Since it is known that high photoexcitation intensity influences the excited-state spectra and dynamics of bR12,13,14,15, we investigated the impact of high photoexcitation power on the bR photocycle and dynamics in PMs and bR microcrystals by a spectroscopic power titration. Ultrafast TA spectroscopy in the UV/VIS and mid-IR reveals red-shifted absorption signals due to transitions to higher excited states above ~30 GW cm−2 or above one photon per bR trimer. Our quantum chemical calculations indicate that a sequential two-photon absorption process populating the Trp excited-state manifold (Fig. 4) could be the cause for the observed and previously reported12,13,14 red-shifts in the visible spectral range and the bleaching of Trp vibrational bands (Fig. 2). On this basis, we ascribe the intensity-dependent changes of the photoproduct region around 630–650 nm and the long-lived 460 nm ESA at least partially to the sequential two-photon absorption process populating the excited state most probably of Trp86. The relaxation dynamics in the Trp excited-state manifold takes place on a timescale of tens of ps, without producing additional 13-cis photoproduct (Supplementary Fig. 1a–e). Other multiphoton processes on the sub-ps timescale alter the retinal excited-state dynamics (Supplementary Fig. 1f) without significant influence on the 13-cis isomer formation time.

The insight gained from the spectroscopic experiments cannot be applied directly to the SFX experiments, since the latter were performed at much higher pump laser intensity. There we observe three distinct phases in the evolution of the apparent C13=C14 torsion angle following multiphoton excitation of retinal, likely reflecting the fast decay of different highly excited species with a distribution of rate constants to very hot S1 and S0 states (I and II, respectively, in Fig. 7), with only the former contributing to formation of the 13-cis isomer (III, Fig. 7). Again, multiphoton-induced ionization cannot be excluded. Under these conditions, we not only observe sub-ps and ps structural changes in the retinal but also in surrounding protein residues and water molecules. These include damped oscillations of torsional angles in retinal and surrounding amino acids as well as oscillations in interaction distances. While we can only give a tentative first interpretation of the effects of multiphoton excitation on retinal isomerization and thus on the oscillations, their presence and similarity with those observed for retinal in one-photon excited transient spectroscopy is remarkable. Most important is the previously undescribed observation of oscillations of nearby amino acids under multiphoton excitation, which require an impulsive triggering most likely due to the sub-50 fs dipole polarization of excited-state retinal7. These rapidly damped but coherent oscillations at these low-energy eigenfrequencies are a manifestation of a robust and strong vibrational coupling of retinal and its environment. It is conceivable that these eigenfrequencies are also activated in the single-photon regime. Finally, the similarity of the structures of the M-like intermediate determined from data collected at 33 ms and the M-like intermediate structure collected at 1.7 ms25 (Supplementary Fig. 14) shows that the ultrafast intermediates formed after multiphoton absorption can proceed along the photocycle.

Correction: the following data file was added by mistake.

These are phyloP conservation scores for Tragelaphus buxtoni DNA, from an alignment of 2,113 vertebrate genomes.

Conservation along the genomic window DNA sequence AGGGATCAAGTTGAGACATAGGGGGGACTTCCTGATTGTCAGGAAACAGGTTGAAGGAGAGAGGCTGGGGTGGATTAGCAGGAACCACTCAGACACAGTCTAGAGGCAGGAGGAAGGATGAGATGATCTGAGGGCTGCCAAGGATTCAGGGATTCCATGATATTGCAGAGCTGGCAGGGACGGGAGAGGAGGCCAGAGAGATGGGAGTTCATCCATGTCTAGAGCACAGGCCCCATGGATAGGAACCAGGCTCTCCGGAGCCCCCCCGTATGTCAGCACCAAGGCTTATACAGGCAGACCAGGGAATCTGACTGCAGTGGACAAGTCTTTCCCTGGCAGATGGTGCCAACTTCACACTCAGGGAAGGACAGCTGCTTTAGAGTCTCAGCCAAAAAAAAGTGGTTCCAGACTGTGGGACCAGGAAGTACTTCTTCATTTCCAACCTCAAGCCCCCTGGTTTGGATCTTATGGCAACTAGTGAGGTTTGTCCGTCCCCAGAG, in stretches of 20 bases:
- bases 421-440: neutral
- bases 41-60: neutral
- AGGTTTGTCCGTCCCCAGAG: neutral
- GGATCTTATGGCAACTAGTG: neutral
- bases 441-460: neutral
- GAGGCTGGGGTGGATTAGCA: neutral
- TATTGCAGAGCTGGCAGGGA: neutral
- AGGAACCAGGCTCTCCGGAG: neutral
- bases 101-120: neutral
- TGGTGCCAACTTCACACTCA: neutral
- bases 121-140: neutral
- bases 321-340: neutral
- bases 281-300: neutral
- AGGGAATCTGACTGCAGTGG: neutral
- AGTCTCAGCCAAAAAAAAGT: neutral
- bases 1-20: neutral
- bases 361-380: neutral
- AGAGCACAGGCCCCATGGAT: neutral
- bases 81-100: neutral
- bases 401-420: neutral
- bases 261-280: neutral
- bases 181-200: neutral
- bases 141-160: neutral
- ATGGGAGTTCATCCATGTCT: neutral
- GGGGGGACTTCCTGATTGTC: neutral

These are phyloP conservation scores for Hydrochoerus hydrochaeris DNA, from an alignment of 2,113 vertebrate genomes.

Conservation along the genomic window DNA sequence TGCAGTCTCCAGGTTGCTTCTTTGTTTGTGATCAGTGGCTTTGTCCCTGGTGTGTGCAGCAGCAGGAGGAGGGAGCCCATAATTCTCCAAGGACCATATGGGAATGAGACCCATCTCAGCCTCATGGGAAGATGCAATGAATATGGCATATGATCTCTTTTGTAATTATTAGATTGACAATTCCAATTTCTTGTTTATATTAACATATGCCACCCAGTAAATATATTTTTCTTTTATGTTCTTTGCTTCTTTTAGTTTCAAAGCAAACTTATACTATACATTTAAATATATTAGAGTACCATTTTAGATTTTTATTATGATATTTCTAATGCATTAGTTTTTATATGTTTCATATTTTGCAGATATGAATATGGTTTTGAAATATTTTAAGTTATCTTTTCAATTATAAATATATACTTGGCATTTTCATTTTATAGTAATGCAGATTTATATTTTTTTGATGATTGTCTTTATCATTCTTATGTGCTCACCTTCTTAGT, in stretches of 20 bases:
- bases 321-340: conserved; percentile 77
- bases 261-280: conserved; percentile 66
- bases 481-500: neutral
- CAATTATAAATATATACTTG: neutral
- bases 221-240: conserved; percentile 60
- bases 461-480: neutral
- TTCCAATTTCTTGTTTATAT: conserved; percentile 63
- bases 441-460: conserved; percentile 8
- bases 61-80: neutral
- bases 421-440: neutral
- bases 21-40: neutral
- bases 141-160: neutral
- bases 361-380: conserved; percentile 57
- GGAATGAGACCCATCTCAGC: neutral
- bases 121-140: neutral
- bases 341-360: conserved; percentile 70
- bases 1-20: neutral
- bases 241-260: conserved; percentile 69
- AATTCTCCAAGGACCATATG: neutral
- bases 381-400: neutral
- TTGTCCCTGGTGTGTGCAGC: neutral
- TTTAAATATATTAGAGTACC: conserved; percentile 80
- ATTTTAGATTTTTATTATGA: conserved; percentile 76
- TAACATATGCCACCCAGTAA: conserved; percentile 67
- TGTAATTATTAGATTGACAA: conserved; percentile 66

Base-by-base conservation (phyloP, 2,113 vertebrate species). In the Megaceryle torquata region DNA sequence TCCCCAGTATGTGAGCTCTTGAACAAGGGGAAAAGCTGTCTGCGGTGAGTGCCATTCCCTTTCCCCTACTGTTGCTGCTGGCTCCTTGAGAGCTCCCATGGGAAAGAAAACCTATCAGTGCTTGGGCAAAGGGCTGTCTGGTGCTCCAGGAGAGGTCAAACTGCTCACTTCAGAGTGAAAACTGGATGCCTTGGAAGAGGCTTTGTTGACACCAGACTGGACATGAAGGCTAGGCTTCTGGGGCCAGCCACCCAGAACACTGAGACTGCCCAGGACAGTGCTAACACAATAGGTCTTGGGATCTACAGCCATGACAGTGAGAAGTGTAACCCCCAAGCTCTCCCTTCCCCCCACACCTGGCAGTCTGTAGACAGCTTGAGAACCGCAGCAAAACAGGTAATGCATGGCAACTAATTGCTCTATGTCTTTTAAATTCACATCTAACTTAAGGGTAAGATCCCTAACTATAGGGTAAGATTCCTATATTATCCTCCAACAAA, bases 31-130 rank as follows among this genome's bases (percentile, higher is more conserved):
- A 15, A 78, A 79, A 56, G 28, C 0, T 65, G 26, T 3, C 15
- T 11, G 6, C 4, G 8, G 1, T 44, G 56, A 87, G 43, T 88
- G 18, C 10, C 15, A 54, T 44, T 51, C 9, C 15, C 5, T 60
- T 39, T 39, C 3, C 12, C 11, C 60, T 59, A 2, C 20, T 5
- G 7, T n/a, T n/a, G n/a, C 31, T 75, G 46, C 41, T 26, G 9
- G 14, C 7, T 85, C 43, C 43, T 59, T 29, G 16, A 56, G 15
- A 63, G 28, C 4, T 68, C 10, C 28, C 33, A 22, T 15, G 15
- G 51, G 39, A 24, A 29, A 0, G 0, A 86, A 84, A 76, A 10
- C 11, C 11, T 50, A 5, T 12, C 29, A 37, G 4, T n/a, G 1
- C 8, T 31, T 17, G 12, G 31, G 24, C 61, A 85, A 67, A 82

Our multi-disciplinary study addresses single and multiphoton excitation in bR. The combination of time-resolved X-ray crystallography with ultrafast molecular spectroscopy and quantum chemistry provides a new dynamic picture for bR, underscoring the coupled dynamic electronic and structural response of retinal, neighbouring amino acids and water molecules, which sets the stage for isomerization, yet observed under multiphoton excitation. Whether the observed crystallographic changes are of relevance for the biological single-photon-excited isomerization reaction needs to be studied in further experiments performed at significantly lower laser excitation intensity.


Sample preparation

bR enriched in PMs of H. salinarum was expressed, isolated and purified as described41, 42. Briefly, PMs (0.9 mg ml−1) were mixed with 1.7% (w/v) n-octyl-β-d-glucoside (β-OG; Anagrade, Anatrace), 50 mM K2HPO4/NaH2PO4 pH 6.9, sonicated and solubilized for 24 h. The pH was adjusted to 5.5 prior to ultracentrifugation (Ti70, 50,000 rpm, 4 °C, 30 min) and the supernatant was subjected to size exclusion chromatography (HiLoad 16/600 Superdex 75 pg, GE Healthcare) in 25 mM K2HPO4/NaH2PO4 buffer pH 5.6, 1.2% β-OG. bR eluting in the second peak was concentrated to 35–50 mg ml−1. The protein concentration was determined spectrophotometrically at 560 nm, using an extinction coefficient of 63,000 M−1 cm−1. Purification and crystallization43 was performed in the dark or under dim red light. bR was crystallized in LCP using monoolein (NuChek Prep) and gas-tight Hamilton syringes (1710 or 1725 RN) connected with a coupler (TTP Labtech). A string of LCP was extruded into a Hamilton syringe filled with precipitant (32% PEG 2000, 0.1 M K2HPO4/NaH2PO4 pH 5.6)43, 44. Very densely packed purple hexagonal plate-shaped bR microcrystals (longest dimension 20–30 µm, average thickness 2–3 µm) appeared in a strongly birefringent mesophase within 1–3 days. Prior to injection, the crystal-loaded mesophase (pooled from multiple syringes) was mixed with an equal volume of monoolein (Nu-Chek Prep) and diluted (4+1) with Pluronic F-127 40% (w/v) to improve flow properties of the stream42.